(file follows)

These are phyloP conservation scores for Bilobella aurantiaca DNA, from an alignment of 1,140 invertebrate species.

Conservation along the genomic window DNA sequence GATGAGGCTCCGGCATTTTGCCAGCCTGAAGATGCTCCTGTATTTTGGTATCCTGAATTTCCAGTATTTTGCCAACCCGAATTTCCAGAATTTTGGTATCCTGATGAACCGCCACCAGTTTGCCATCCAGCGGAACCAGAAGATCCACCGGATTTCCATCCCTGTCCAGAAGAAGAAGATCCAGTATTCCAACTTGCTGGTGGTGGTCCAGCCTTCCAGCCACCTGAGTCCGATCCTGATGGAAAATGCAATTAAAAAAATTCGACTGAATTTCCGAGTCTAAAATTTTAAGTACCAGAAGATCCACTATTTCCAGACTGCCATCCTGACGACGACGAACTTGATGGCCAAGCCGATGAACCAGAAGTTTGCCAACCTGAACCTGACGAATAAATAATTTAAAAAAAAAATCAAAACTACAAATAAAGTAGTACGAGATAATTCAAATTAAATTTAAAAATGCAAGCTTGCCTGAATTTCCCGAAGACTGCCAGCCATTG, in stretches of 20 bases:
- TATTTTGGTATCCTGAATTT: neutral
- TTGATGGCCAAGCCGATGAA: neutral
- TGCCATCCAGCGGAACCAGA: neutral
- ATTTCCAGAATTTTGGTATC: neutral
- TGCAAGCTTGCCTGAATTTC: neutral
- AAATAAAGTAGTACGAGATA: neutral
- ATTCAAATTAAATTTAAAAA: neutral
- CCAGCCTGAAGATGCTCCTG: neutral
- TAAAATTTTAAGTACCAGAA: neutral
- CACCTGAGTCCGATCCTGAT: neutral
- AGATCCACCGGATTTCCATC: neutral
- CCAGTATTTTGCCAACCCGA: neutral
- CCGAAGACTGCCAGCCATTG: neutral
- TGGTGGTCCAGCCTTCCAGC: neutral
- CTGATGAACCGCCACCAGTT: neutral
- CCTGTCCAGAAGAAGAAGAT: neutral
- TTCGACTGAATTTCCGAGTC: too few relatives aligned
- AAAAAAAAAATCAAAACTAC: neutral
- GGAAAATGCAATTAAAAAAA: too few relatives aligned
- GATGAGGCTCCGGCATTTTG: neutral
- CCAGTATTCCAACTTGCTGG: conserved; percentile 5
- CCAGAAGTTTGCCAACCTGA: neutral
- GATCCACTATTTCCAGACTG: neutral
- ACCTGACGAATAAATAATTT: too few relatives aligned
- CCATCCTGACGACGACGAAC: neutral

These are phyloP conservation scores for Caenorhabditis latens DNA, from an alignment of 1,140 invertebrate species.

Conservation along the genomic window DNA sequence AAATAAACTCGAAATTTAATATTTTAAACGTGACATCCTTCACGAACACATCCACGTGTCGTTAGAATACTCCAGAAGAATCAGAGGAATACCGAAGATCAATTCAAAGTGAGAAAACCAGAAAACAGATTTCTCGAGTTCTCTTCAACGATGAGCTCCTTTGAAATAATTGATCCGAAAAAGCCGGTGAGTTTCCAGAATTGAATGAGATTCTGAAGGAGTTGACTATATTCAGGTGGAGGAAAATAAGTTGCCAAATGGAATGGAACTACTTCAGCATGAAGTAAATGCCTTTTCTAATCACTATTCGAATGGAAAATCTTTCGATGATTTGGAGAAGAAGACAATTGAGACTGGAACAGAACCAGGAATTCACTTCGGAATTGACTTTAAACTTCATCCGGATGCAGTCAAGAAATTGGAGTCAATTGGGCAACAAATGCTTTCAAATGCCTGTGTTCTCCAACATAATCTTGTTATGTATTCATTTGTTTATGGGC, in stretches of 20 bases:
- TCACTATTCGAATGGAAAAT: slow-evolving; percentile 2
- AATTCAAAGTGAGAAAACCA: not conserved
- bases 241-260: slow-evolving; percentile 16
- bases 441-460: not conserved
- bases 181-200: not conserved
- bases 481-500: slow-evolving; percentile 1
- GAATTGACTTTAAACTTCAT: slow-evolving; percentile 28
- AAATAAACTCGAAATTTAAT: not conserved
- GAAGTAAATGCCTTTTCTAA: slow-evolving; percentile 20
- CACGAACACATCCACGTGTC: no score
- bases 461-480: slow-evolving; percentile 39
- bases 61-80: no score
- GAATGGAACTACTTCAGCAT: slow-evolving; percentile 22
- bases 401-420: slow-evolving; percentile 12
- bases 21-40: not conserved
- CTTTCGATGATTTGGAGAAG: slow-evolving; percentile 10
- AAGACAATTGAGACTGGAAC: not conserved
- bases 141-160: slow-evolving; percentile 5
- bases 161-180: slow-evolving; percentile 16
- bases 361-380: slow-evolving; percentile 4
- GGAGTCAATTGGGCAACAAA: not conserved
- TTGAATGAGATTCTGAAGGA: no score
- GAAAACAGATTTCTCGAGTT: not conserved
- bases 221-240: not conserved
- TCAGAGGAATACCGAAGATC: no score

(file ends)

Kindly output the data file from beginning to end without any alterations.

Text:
These are phyloP conservation scores for Bilobella aurantiaca DNA, from an alignment of 1,140 invertebrate species.

Conservation along the genomic window DNA sequence GATGAGGCTCCGGCATTTTGCCAGCCTGAAGATGCTCCTGTATTTTGGTATCCTGAATTTCCAGTATTTTGCCAACCCGAATTTCCAGAATTTTGGTATCCTGATGAACCGCCACCAGTTTGCCATCCAGCGGAACCAGAAGATCCACCGGATTTCCATCCCTGTCCAGAAGAAGAAGATCCAGTATTCCAACTTGCTGGTGGTGGTCCAGCCTTCCAGCCACCTGAGTCCGATCCTGATGGAAAATGCAATTAAAAAAATTCGACTGAATTTCCGAGTCTAAAATTTTAAGTACCAGAAGATCCACTATTTCCAGACTGCCATCCTGACGACGACGAACTTGATGGCCAAGCCGATGAACCAGAAGTTTGCCAACCTGAACCTGACGAATAAATAATTTAAAAAAAAAATCAAAACTACAAATAAAGTAGTACGAGATAATTCAAATTAAATTTAAAAATGCAAGCTTGCCTGAATTTCCCGAAGACTGCCAGCCATTG, in stretches of 20 bases:
- TATTTTGGTATCCTGAATTT: neutral
- TTGATGGCCAAGCCGATGAA: neutral
- TGCCATCCAGCGGAACCAGA: neutral
- ATTTCCAGAATTTTGGTATC: neutral
- TGCAAGCTTGCCTGAATTTC: neutral
- AAATAAAGTAGTACGAGATA: neutral
- ATTCAAATTAAATTTAAAAA: neutral
- CCAGCCTGAAGATGCTCCTG: neutral
- TAAAATTTTAAGTACCAGAA: neutral
- CACCTGAGTCCGATCCTGAT: neutral
- AGATCCACCGGATTTCCATC: neutral
- CCAGTATTTTGCCAACCCGA: neutral
- CCGAAGACTGCCAGCCATTG: neutral
- TGGTGGTCCAGCCTTCCAGC: neutral
- CTGATGAACCGCCACCAGTT: neutral
- CCTGTCCAGAAGAAGAAGAT: neutral
- TTCGACTGAATTTCCGAGTC: too few relatives aligned
- AAAAAAAAAATCAAAACTAC: neutral
- GGAAAATGCAATTAAAAAAA: too few relatives aligned
- GATGAGGCTCCGGCATTTTG: neutral
- CCAGTATTCCAACTTGCTGG: conserved; percentile 5
- CCAGAAGTTTGCCAACCTGA: neutral
- GATCCACTATTTCCAGACTG: neutral
- ACCTGACGAATAAATAATTT: too few relatives aligned
- CCATCCTGACGACGACGAAC: neutral

These are phyloP conservation scores for Caenorhabditis latens DNA, from an alignment of 1,140 invertebrate species.

Conservation along the genomic window DNA sequence AAATAAACTCGAAATTTAATATTTTAAACGTGACATCCTTCACGAACACATCCACGTGTCGTTAGAATACTCCAGAAGAATCAGAGGAATACCGAAGATCAATTCAAAGTGAGAAAACCAGAAAACAGATTTCTCGAGTTCTCTTCAACGATGAGCTCCTTTGAAATAATTGATCCGAAAAAGCCGGTGAGTTTCCAGAATTGAATGAGATTCTGAAGGAGTTGACTATATTCAGGTGGAGGAAAATAAGTTGCCAAATGGAATGGAACTACTTCAGCATGAAGTAAATGCCTTTTCTAATCACTATTCGAATGGAAAATCTTTCGATGATTTGGAGAAGAAGACAATTGAGACTGGAACAGAACCAGGAATTCACTTCGGAATTGACTTTAAACTTCATCCGGATGCAGTCAAGAAATTGGAGTCAATTGGGCAACAAATGCTTTCAAATGCCTGTGTTCTCCAACATAATCTTGTTATGTATTCATTTGTTTATGGGC, in stretches of 20 bases:
- TCACTATTCGAATGGAAAAT: slow-evolving; percentile 2
- AATTCAAAGTGAGAAAACCA: not conserved
- bases 241-260: slow-evolving; percentile 16
- bases 441-460: not conserved
- bases 181-200: not conserved
- bases 481-500: slow-evolving; percentile 1
- GAATTGACTTTAAACTTCAT: slow-evolving; percentile 28
- AAATAAACTCGAAATTTAAT: not conserved
- GAAGTAAATGCCTTTTCTAA: slow-evolving; percentile 20
- CACGAACACATCCACGTGTC: no score
- bases 461-480: slow-evolving; percentile 39
- bases 61-80: no score
- GAATGGAACTACTTCAGCAT: slow-evolving; percentile 22
- bases 401-420: slow-evolving; percentile 12
- bases 21-40: not conserved
- CTTTCGATGATTTGGAGAAG: slow-evolving; percentile 10
- AAGACAATTGAGACTGGAAC: not conserved
- bases 141-160: slow-evolving; percentile 5
- bases 161-180: slow-evolving; percentile 16
- bases 361-380: slow-evolving; percentile 4
- GGAGTCAATTGGGCAACAAA: not conserved
- TTGAATGAGATTCTGAAGGA: no score
- GAAAACAGATTTCTCGAGTT: not conserved
- bases 221-240: not conserved
- TCAGAGGAATACCGAAGATC: no score